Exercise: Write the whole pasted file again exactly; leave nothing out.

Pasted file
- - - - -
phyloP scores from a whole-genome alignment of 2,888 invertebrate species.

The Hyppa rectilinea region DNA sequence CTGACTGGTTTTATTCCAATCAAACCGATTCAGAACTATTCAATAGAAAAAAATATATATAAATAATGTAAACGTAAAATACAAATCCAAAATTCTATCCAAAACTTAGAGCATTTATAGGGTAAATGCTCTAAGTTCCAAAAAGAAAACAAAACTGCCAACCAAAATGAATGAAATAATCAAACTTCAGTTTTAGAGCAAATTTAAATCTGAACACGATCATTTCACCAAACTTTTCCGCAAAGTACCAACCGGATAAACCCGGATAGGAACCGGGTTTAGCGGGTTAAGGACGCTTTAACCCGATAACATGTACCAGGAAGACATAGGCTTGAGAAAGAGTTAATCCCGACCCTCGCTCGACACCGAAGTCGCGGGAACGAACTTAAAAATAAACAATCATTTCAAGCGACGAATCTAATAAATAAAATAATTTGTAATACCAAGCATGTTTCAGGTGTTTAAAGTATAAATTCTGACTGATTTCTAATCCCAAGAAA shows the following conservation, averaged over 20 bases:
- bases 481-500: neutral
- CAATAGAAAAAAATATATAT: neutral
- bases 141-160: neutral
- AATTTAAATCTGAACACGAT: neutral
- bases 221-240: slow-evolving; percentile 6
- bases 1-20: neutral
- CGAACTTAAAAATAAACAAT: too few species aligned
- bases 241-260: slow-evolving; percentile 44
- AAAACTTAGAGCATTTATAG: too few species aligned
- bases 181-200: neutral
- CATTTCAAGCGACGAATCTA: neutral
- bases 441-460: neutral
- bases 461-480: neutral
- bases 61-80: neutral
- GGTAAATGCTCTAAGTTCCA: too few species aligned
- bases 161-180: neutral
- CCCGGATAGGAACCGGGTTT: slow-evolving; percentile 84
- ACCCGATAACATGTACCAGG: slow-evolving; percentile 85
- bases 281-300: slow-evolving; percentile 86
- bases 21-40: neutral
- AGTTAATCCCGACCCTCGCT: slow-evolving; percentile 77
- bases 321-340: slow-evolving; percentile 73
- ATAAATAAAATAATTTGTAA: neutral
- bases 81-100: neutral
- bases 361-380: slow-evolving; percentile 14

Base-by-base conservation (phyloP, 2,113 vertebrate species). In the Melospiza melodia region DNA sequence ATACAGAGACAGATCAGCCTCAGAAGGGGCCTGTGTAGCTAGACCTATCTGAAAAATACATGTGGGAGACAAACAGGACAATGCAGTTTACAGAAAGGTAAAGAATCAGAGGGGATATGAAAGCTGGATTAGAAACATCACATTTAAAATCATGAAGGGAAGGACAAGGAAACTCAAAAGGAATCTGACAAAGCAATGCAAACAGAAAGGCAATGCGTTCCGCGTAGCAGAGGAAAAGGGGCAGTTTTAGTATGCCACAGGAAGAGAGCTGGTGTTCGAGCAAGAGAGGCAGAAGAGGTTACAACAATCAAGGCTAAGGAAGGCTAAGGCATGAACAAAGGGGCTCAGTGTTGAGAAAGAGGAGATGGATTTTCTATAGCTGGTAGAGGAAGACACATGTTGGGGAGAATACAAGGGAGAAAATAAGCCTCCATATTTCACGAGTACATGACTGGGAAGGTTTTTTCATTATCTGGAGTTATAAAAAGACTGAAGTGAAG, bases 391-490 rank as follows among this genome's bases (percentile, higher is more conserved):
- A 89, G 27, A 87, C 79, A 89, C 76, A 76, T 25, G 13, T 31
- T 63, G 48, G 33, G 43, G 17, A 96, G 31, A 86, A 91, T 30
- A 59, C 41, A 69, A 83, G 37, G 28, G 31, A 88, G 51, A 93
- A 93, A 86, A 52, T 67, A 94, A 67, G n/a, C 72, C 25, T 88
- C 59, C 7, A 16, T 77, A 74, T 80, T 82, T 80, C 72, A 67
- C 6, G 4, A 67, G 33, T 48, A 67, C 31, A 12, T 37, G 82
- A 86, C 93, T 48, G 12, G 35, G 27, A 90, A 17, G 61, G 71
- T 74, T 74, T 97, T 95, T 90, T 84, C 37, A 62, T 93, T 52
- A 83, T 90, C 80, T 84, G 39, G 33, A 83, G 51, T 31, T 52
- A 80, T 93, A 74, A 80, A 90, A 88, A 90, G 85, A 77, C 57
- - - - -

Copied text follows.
phyloP scores from a whole-genome alignment of 2,888 invertebrate species.

The Hyppa rectilinea region DNA sequence CTGACTGGTTTTATTCCAATCAAACCGATTCAGAACTATTCAATAGAAAAAAATATATATAAATAATGTAAACGTAAAATACAAATCCAAAATTCTATCCAAAACTTAGAGCATTTATAGGGTAAATGCTCTAAGTTCCAAAAAGAAAACAAAACTGCCAACCAAAATGAATGAAATAATCAAACTTCAGTTTTAGAGCAAATTTAAATCTGAACACGATCATTTCACCAAACTTTTCCGCAAAGTACCAACCGGATAAACCCGGATAGGAACCGGGTTTAGCGGGTTAAGGACGCTTTAACCCGATAACATGTACCAGGAAGACATAGGCTTGAGAAAGAGTTAATCCCGACCCTCGCTCGACACCGAAGTCGCGGGAACGAACTTAAAAATAAACAATCATTTCAAGCGACGAATCTAATAAATAAAATAATTTGTAATACCAAGCATGTTTCAGGTGTTTAAAGTATAAATTCTGACTGATTTCTAATCCCAAGAAA shows the following conservation, averaged over 20 bases:
- bases 481-500: neutral
- CAATAGAAAAAAATATATAT: neutral
- bases 141-160: neutral
- AATTTAAATCTGAACACGAT: neutral
- bases 221-240: slow-evolving; percentile 6
- bases 1-20: neutral
- CGAACTTAAAAATAAACAAT: too few species aligned
- bases 241-260: slow-evolving; percentile 44
- AAAACTTAGAGCATTTATAG: too few species aligned
- bases 181-200: neutral
- CATTTCAAGCGACGAATCTA: neutral
- bases 441-460: neutral
- bases 461-480: neutral
- bases 61-80: neutral
- GGTAAATGCTCTAAGTTCCA: too few species aligned
- bases 161-180: neutral
- CCCGGATAGGAACCGGGTTT: slow-evolving; percentile 84
- ACCCGATAACATGTACCAGG: slow-evolving; percentile 85
- bases 281-300: slow-evolving; percentile 86
- bases 21-40: neutral
- AGTTAATCCCGACCCTCGCT: slow-evolving; percentile 77
- bases 321-340: slow-evolving; percentile 73
- ATAAATAAAATAATTTGTAA: neutral
- bases 81-100: neutral
- bases 361-380: slow-evolving; percentile 14

Base-by-base conservation (phyloP, 2,113 vertebrate species). In the Melospiza melodia region DNA sequence ATACAGAGACAGATCAGCCTCAGAAGGGGCCTGTGTAGCTAGACCTATCTGAAAAATACATGTGGGAGACAAACAGGACAATGCAGTTTACAGAAAGGTAAAGAATCAGAGGGGATATGAAAGCTGGATTAGAAACATCACATTTAAAATCATGAAGGGAAGGACAAGGAAACTCAAAAGGAATCTGACAAAGCAATGCAAACAGAAAGGCAATGCGTTCCGCGTAGCAGAGGAAAAGGGGCAGTTTTAGTATGCCACAGGAAGAGAGCTGGTGTTCGAGCAAGAGAGGCAGAAGAGGTTACAACAATCAAGGCTAAGGAAGGCTAAGGCATGAACAAAGGGGCTCAGTGTTGAGAAAGAGGAGATGGATTTTCTATAGCTGGTAGAGGAAGACACATGTTGGGGAGAATACAAGGGAGAAAATAAGCCTCCATATTTCACGAGTACATGACTGGGAAGGTTTTTTCATTATCTGGAGTTATAAAAAGACTGAAGTGAAG, bases 391-490 rank as follows among this genome's bases (percentile, higher is more conserved):
- A 89, G 27, A 87, C 79, A 89, C 76, A 76, T 25, G 13, T 31
- T 63, G 48, G 33, G 43, G 17, A 96, G 31, A 86, A 91, T 30
- A 59, C 41, A 69, A 83, G 37, G 28, G 31, A 88, G 51, A 93
- A 93, A 86, A 52, T 67, A 94, A 67, G n/a, C 72, C 25, T 88
- C 59, C 7, A 16, T 77, A 74, T 80, T 82, T 80, C 72, A 67
- C 6, G 4, A 67, G 33, T 48, A 67, C 31, A 12, T 37, G 82
- A 86, C 93, T 48, G 12, G 35, G 27, A 90, A 17, G 61, G 71
- T 74, T 74, T 97, T 95, T 90, T 84, C 37, A 62, T 93, T 52
- A 83, T 90, C 80, T 84, G 39, G 33, A 83, G 51, T 31, T 52
- A 80, T 93, A 74, A 80, A 90, A 88, A 90, G 85, A 77, C 57